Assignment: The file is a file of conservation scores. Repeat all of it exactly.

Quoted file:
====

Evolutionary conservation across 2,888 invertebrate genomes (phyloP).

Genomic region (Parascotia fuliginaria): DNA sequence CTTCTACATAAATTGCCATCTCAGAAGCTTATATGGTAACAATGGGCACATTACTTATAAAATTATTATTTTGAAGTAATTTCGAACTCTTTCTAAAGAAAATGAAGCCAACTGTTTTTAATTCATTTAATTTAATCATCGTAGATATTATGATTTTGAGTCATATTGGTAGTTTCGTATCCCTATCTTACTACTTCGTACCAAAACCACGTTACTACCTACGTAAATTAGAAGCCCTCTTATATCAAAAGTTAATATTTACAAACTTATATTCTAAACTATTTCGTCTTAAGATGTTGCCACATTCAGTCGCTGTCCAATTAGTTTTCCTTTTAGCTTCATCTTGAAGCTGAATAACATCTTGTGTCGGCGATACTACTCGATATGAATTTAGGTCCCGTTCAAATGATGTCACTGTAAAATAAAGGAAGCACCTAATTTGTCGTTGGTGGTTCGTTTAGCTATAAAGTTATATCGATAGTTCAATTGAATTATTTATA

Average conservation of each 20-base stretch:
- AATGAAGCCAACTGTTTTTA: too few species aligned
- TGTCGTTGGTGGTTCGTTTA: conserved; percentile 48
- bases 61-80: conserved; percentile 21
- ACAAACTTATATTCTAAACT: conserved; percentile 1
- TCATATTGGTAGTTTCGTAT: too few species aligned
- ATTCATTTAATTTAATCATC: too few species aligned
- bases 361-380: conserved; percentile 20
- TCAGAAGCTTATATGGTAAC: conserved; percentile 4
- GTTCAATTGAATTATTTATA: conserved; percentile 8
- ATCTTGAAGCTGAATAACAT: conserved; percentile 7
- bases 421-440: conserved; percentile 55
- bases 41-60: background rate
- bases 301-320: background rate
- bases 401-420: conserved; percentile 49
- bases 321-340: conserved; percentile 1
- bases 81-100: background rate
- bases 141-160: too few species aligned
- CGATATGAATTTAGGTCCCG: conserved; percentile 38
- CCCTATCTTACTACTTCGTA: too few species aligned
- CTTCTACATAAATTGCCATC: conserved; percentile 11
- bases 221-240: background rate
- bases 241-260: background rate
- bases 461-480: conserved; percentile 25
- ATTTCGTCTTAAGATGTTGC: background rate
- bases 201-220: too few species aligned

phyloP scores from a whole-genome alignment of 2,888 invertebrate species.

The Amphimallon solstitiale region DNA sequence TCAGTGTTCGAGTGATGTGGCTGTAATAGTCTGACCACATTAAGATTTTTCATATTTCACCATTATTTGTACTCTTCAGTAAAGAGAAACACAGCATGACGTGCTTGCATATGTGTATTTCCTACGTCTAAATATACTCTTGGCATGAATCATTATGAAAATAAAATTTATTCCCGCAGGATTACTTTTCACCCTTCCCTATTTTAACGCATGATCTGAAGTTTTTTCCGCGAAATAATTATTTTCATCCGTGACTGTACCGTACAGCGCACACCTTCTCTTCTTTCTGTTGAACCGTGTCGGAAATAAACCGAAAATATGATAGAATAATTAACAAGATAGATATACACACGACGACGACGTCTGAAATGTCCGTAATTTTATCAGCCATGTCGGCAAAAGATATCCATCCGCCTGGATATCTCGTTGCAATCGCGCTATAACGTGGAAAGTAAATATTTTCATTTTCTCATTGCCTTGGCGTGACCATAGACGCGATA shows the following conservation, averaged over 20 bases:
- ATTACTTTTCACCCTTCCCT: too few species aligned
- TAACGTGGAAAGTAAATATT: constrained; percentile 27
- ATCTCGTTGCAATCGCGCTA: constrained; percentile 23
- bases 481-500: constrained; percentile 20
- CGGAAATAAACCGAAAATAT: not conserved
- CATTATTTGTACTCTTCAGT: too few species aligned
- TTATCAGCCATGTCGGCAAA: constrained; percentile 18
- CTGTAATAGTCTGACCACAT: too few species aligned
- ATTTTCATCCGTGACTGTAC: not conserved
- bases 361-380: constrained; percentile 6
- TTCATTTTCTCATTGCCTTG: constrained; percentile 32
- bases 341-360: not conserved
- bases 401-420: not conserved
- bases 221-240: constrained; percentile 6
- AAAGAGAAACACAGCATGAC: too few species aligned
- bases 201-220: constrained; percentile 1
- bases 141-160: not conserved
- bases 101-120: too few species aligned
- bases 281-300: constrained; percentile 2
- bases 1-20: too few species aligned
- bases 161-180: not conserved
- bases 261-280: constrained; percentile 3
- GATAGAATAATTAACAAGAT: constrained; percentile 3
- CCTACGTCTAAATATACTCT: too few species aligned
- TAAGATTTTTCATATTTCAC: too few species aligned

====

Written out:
Evolutionary conservation across 2,888 invertebrate genomes (phyloP).

Genomic region (Parascotia fuliginaria): DNA sequence CTTCTACATAAATTGCCATCTCAGAAGCTTATATGGTAACAATGGGCACATTACTTATAAAATTATTATTTTGAAGTAATTTCGAACTCTTTCTAAAGAAAATGAAGCCAACTGTTTTTAATTCATTTAATTTAATCATCGTAGATATTATGATTTTGAGTCATATTGGTAGTTTCGTATCCCTATCTTACTACTTCGTACCAAAACCACGTTACTACCTACGTAAATTAGAAGCCCTCTTATATCAAAAGTTAATATTTACAAACTTATATTCTAAACTATTTCGTCTTAAGATGTTGCCACATTCAGTCGCTGTCCAATTAGTTTTCCTTTTAGCTTCATCTTGAAGCTGAATAACATCTTGTGTCGGCGATACTACTCGATATGAATTTAGGTCCCGTTCAAATGATGTCACTGTAAAATAAAGGAAGCACCTAATTTGTCGTTGGTGGTTCGTTTAGCTATAAAGTTATATCGATAGTTCAATTGAATTATTTATA

Average conservation of each 20-base stretch:
- AATGAAGCCAACTGTTTTTA: too few species aligned
- TGTCGTTGGTGGTTCGTTTA: conserved; percentile 48
- bases 61-80: conserved; percentile 21
- ACAAACTTATATTCTAAACT: conserved; percentile 1
- TCATATTGGTAGTTTCGTAT: too few species aligned
- ATTCATTTAATTTAATCATC: too few species aligned
- bases 361-380: conserved; percentile 20
- TCAGAAGCTTATATGGTAAC: conserved; percentile 4
- GTTCAATTGAATTATTTATA: conserved; percentile 8
- ATCTTGAAGCTGAATAACAT: conserved; percentile 7
- bases 421-440: conserved; percentile 55
- bases 41-60: background rate
- bases 301-320: background rate
- bases 401-420: conserved; percentile 49
- bases 321-340: conserved; percentile 1
- bases 81-100: background rate
- bases 141-160: too few species aligned
- CGATATGAATTTAGGTCCCG: conserved; percentile 38
- CCCTATCTTACTACTTCGTA: too few species aligned
- CTTCTACATAAATTGCCATC: conserved; percentile 11
- bases 221-240: background rate
- bases 241-260: background rate
- bases 461-480: conserved; percentile 25
- ATTTCGTCTTAAGATGTTGC: background rate
- bases 201-220: too few species aligned

phyloP scores from a whole-genome alignment of 2,888 invertebrate species.

The Amphimallon solstitiale region DNA sequence TCAGTGTTCGAGTGATGTGGCTGTAATAGTCTGACCACATTAAGATTTTTCATATTTCACCATTATTTGTACTCTTCAGTAAAGAGAAACACAGCATGACGTGCTTGCATATGTGTATTTCCTACGTCTAAATATACTCTTGGCATGAATCATTATGAAAATAAAATTTATTCCCGCAGGATTACTTTTCACCCTTCCCTATTTTAACGCATGATCTGAAGTTTTTTCCGCGAAATAATTATTTTCATCCGTGACTGTACCGTACAGCGCACACCTTCTCTTCTTTCTGTTGAACCGTGTCGGAAATAAACCGAAAATATGATAGAATAATTAACAAGATAGATATACACACGACGACGACGTCTGAAATGTCCGTAATTTTATCAGCCATGTCGGCAAAAGATATCCATCCGCCTGGATATCTCGTTGCAATCGCGCTATAACGTGGAAAGTAAATATTTTCATTTTCTCATTGCCTTGGCGTGACCATAGACGCGATA shows the following conservation, averaged over 20 bases:
- ATTACTTTTCACCCTTCCCT: too few species aligned
- TAACGTGGAAAGTAAATATT: constrained; percentile 27
- ATCTCGTTGCAATCGCGCTA: constrained; percentile 23
- bases 481-500: constrained; percentile 20
- CGGAAATAAACCGAAAATAT: not conserved
- CATTATTTGTACTCTTCAGT: too few species aligned
- TTATCAGCCATGTCGGCAAA: constrained; percentile 18
- CTGTAATAGTCTGACCACAT: too few species aligned
- ATTTTCATCCGTGACTGTAC: not conserved
- bases 361-380: constrained; percentile 6
- TTCATTTTCTCATTGCCTTG: constrained; percentile 32
- bases 341-360: not conserved
- bases 401-420: not conserved
- bases 221-240: constrained; percentile 6
- AAAGAGAAACACAGCATGAC: too few species aligned
- bases 201-220: constrained; percentile 1
- bases 141-160: not conserved
- bases 101-120: too few species aligned
- bases 281-300: constrained; percentile 2
- bases 1-20: too few species aligned
- bases 161-180: not conserved
- bases 261-280: constrained; percentile 3
- GATAGAATAATTAACAAGAT: constrained; percentile 3
- CCTACGTCTAAATATACTCT: too few species aligned
- TAAGATTTTTCATATTTCAC: too few species aligned